Black-Eyed Peas Fives Ways for a Lucky 2023
As we turn our attention from Christmas to welcoming the new year, it seems fitting to offer yet another recipe for lucky black-eyed peas. Drumroll please… for African Black-Eyed Pea Stew!
It’s the rich peanut butter and spices that make this African style of cooking black-eyed peas so delicious—though that doesn’t mean spicy hot, at least not when I make it. I use spices sparingly so that I can make every dish mouth-watering (and often memorable) without upsetting my digestion. But suit yourself if fiery is your preference, as African chefs do love cooking with chilies. I enjoyed using collards in this dish because the collards have a particularly earthy flavor.
Eating black-eyed peas with greens has been linked with good luck for centuries because the peas were said to look like coins and the greens represented paper money. In modern times millions of people in the U.S.—especially in the South and in the Midwest—celebrate New Year’s Day with a favorite black-eyed pea dish to attract good fortune in the coming year.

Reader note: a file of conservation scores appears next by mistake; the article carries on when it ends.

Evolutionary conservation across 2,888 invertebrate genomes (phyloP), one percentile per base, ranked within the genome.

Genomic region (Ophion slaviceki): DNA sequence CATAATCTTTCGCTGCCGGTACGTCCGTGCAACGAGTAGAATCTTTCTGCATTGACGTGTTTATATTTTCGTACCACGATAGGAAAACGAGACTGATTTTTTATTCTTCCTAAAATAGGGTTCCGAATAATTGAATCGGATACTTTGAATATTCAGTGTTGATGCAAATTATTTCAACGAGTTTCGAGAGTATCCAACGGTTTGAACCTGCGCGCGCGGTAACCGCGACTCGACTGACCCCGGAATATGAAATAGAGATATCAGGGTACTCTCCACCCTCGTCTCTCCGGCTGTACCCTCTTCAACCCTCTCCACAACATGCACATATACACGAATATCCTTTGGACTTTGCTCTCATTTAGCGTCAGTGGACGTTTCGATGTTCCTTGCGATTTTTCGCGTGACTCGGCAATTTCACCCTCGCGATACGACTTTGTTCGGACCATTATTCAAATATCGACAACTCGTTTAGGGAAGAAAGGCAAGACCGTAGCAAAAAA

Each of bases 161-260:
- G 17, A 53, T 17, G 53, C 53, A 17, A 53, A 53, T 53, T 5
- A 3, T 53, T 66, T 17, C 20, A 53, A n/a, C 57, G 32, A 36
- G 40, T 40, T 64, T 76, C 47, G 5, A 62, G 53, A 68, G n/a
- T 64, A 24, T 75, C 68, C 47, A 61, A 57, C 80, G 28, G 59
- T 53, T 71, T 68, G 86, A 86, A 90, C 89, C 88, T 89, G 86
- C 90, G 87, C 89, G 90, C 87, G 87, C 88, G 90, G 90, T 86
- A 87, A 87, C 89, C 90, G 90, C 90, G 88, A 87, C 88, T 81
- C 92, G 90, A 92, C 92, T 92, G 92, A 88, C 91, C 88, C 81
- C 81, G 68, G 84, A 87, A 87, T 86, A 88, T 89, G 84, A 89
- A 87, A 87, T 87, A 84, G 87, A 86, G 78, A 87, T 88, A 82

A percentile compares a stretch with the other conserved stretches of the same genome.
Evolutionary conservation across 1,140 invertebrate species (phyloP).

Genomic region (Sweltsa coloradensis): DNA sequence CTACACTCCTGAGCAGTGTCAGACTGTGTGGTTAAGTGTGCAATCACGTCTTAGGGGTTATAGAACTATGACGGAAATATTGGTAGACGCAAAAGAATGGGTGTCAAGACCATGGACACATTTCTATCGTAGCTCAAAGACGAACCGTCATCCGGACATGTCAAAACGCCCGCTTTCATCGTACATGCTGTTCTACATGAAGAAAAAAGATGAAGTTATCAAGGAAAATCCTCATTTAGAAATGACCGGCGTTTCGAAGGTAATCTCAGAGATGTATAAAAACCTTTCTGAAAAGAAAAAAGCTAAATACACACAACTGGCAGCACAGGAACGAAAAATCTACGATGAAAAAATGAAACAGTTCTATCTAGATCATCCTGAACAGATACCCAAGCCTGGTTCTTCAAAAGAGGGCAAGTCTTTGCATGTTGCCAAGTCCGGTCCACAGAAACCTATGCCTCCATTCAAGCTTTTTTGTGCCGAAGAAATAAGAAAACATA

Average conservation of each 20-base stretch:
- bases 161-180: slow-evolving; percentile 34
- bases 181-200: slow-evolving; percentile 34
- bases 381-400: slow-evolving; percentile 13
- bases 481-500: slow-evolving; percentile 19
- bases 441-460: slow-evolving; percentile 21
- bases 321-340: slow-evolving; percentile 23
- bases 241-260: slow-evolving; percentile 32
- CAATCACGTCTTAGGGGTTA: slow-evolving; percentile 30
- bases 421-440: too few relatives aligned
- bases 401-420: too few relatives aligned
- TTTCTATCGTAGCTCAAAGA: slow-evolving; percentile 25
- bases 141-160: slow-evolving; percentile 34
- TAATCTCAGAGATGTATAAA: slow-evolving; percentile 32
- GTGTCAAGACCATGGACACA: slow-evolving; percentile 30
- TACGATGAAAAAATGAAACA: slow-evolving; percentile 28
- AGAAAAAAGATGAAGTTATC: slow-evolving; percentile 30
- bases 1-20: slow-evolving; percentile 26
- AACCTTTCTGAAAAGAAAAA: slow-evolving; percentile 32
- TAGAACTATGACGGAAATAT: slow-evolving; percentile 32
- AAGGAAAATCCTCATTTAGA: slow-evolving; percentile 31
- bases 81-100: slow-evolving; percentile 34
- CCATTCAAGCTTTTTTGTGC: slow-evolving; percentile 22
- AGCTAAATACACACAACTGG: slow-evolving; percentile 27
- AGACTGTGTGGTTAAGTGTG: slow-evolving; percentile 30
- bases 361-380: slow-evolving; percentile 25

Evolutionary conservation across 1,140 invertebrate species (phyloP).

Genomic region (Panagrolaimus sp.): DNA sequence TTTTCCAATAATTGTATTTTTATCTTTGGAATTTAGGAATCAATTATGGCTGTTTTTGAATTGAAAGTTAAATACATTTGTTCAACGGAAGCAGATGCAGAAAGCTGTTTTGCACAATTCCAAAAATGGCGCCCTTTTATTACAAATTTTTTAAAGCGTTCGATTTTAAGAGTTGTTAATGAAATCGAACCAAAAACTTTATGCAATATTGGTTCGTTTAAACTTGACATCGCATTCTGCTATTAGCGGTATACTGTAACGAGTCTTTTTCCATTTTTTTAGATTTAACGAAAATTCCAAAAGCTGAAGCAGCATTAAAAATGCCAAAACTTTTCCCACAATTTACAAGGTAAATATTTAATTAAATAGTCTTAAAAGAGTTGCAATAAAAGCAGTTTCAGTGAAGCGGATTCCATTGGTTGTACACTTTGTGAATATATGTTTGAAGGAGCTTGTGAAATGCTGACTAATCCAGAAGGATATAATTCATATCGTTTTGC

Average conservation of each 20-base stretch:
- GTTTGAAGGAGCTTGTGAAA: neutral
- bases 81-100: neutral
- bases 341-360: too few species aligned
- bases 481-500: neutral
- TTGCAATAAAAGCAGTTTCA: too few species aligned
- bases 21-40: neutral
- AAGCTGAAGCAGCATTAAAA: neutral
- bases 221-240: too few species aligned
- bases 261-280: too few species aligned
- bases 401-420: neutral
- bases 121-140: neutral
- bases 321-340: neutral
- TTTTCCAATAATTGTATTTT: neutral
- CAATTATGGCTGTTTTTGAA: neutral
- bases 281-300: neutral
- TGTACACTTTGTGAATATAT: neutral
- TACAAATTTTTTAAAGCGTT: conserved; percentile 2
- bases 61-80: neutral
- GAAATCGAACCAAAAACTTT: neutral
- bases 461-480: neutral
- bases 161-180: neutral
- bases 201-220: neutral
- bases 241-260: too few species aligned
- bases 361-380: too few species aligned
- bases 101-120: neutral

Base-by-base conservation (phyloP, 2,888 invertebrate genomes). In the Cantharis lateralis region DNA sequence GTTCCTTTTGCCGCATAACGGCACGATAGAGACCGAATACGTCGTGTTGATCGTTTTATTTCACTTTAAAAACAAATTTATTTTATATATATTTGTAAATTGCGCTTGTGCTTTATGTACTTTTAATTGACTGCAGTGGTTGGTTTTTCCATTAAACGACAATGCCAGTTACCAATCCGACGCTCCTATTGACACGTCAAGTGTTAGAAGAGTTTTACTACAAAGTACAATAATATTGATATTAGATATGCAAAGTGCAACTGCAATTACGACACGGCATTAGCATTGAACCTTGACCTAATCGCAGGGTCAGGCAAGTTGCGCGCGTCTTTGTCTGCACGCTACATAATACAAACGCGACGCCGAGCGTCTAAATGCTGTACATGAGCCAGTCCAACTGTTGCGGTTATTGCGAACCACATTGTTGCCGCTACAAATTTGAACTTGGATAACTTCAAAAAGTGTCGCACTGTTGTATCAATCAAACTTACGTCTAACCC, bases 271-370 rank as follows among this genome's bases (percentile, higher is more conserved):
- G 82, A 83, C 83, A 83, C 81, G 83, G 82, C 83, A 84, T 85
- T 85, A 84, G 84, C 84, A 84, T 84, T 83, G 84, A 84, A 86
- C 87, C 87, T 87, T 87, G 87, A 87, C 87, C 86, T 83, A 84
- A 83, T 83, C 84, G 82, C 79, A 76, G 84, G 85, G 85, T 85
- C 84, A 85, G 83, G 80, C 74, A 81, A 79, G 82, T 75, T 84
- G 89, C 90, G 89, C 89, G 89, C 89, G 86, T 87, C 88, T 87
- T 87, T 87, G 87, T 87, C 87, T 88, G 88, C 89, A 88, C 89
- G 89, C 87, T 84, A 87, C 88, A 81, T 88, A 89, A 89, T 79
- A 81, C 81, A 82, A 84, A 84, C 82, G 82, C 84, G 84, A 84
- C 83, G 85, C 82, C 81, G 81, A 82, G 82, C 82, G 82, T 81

Black-eyed peas are thought to have entered Southern colonies with African slaves. Although this favorite Southern dish has that tragic association, it remains popular even in African American communities today.
While planning your New Year’s Day meal, you may also want to check out these recipes:
Black-Eyed Pea Soup with Winter Squash and Collards
Curried Black-Eye Peas
Black-Eye Pea Salad
Stuffed Chard with Black-Eyed Pea Paté, page 150-51 (photo page 132) in Sacred & Delicious: A Modern Ayurvedic Cookbook.
As the year ends, let me take this moment to thank each of you for your continued enthusiasm as you follow the Sacred & Delicious Blog and comment on the Sacred & Delicious Facebook page. Your delight in cooking fresh food along with sustaining your good health are always at the forefront of my mind when I develop new recipes.
May the year ahead be filled with many joyful occasions to savor food that is both sacred and delicious!Print